Wildcard certificates via http-01

I’m updating my client for ACME v2 and saw that the server only offers dns-01 challenges for wildcard certificates. That’s not really an option for me. What is the reason for not offering a http-01 challenge? What if the server comes up with a random hostname for the requested domain and use that for the challenge? For example 843c404f…53133ed2.example.org. I think that’s enough to allow me to prove that my webserver is hosting *.example.org. Looking forward to hear your thoughts.

I believe the current position of Let’s Encrypt is that it’s simply not going to happen:

If you need wildcard using HTTP validation, you still have the option of going to a commercial CA, most of which will happily sell you a wildcard validated over HTTP.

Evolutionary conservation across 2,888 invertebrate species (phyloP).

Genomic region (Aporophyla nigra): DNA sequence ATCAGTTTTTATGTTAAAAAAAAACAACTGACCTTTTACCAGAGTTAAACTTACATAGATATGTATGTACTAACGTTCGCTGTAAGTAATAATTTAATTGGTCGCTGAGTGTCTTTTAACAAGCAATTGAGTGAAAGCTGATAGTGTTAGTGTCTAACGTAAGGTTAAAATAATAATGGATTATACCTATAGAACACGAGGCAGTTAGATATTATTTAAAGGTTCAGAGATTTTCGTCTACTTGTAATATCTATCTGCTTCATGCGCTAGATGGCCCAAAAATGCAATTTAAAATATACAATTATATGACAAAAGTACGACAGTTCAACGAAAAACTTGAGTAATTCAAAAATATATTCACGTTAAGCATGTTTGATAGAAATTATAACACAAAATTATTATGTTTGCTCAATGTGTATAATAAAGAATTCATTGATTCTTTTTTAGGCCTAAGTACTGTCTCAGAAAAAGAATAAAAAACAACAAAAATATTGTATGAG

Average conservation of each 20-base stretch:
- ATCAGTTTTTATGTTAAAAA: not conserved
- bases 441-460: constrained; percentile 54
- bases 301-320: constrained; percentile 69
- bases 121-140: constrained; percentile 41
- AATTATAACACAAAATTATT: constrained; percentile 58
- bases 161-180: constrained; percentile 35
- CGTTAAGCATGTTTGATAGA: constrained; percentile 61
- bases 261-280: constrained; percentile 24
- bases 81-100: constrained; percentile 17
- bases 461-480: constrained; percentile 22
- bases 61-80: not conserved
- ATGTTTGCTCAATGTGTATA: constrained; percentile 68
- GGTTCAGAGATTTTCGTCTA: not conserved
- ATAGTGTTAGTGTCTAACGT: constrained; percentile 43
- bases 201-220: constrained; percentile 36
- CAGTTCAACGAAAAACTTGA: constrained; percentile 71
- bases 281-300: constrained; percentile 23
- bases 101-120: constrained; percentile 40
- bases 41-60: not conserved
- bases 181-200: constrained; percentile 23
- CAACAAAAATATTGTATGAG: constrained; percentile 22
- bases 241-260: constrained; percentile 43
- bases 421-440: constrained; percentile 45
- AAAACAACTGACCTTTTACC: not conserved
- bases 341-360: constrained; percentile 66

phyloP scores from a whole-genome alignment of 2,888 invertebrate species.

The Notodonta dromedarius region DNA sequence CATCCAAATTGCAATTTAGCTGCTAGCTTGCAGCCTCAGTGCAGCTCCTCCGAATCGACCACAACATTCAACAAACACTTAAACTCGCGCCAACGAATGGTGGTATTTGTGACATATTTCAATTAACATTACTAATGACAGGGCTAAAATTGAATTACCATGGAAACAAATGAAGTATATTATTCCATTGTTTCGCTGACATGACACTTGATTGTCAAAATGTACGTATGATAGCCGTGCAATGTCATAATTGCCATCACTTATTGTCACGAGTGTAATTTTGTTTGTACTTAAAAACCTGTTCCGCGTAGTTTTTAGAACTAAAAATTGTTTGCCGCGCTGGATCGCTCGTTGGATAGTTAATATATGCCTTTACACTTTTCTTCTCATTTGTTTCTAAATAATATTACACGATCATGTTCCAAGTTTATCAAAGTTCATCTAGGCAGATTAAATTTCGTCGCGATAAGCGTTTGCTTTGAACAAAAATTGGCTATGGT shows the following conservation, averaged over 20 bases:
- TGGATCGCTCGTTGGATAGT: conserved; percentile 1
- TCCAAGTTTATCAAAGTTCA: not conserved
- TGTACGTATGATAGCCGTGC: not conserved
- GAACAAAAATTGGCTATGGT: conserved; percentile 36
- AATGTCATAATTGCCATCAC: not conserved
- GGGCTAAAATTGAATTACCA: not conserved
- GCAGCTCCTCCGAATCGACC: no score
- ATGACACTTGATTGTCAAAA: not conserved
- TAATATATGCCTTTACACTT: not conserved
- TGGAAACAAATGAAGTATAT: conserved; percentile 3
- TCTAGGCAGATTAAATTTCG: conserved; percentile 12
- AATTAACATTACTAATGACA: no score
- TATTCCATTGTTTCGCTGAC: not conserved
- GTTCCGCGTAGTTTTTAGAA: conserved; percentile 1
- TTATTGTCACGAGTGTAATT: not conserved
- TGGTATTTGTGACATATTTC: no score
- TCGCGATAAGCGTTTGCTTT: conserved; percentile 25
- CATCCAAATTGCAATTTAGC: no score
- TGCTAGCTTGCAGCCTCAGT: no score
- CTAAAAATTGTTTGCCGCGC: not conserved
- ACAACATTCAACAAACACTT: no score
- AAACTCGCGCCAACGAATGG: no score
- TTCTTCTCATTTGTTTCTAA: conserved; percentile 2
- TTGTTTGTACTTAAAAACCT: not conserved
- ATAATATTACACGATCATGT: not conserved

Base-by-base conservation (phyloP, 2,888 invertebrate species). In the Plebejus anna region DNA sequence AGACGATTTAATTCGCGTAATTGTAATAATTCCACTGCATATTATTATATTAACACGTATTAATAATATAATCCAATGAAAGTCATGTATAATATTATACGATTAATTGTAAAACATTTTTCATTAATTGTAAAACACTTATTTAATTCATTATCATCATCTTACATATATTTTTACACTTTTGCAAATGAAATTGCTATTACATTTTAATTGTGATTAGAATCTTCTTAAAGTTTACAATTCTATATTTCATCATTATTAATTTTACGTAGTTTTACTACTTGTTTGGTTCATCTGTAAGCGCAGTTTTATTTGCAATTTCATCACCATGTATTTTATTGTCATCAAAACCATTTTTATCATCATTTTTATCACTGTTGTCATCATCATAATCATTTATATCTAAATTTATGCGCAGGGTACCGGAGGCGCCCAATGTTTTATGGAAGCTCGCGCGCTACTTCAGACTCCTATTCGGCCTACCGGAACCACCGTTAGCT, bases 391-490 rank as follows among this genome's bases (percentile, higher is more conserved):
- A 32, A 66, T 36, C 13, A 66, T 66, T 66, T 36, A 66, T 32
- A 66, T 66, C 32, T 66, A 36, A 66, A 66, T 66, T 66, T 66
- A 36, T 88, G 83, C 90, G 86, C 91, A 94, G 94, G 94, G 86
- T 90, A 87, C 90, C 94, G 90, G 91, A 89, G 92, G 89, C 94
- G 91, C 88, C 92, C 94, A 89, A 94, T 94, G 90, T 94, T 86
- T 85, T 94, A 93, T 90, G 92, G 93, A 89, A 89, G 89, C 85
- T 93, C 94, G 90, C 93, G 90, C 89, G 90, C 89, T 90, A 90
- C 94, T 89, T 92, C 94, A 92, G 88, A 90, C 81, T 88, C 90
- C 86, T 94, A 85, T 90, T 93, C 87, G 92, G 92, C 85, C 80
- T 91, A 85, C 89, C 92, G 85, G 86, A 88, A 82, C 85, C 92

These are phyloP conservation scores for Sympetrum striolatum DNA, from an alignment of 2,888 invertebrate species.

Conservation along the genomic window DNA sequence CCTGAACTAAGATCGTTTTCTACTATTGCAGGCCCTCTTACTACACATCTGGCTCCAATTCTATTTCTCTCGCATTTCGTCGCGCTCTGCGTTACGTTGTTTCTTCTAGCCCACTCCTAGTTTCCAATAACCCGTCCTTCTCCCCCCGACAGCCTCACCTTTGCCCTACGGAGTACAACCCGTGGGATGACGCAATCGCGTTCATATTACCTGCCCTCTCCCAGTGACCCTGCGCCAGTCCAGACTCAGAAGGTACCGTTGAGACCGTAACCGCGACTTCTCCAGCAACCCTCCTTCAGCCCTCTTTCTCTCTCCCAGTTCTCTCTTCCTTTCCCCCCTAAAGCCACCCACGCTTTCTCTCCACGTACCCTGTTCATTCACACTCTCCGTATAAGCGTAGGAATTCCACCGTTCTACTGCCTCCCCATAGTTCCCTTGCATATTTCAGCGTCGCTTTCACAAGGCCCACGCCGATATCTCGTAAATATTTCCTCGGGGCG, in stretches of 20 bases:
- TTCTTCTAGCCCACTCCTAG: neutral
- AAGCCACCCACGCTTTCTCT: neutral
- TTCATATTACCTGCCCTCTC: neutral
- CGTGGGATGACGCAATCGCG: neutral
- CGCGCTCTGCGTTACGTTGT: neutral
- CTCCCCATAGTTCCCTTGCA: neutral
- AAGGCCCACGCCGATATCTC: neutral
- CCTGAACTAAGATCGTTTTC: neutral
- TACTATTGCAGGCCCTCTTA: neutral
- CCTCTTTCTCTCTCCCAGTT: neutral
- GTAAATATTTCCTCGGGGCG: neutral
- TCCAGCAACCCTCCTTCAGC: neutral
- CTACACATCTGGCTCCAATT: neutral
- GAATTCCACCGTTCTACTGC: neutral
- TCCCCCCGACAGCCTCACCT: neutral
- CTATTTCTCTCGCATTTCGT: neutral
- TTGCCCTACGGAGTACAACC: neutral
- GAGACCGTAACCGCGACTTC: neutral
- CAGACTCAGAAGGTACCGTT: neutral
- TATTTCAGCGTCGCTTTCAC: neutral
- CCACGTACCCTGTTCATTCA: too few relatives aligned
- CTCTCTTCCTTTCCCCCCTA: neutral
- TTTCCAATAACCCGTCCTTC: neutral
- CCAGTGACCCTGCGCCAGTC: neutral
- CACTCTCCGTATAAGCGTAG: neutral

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@_azis is correct: we’re very unlikely to offer that option, even though it would be allowable under the BRs. Right now our feeling is that the DNS challenge more closely matches the assertion made by a wildcard certificate, and is much simpler than a randomized hostname http approach.

It’s definitely not simpler, because not every DNS provider has an API for making changes and there is no standard for such API. I respect LE’s choice for not offering http-01, but that leaves me no choice than to ignore the wildcard certificate option.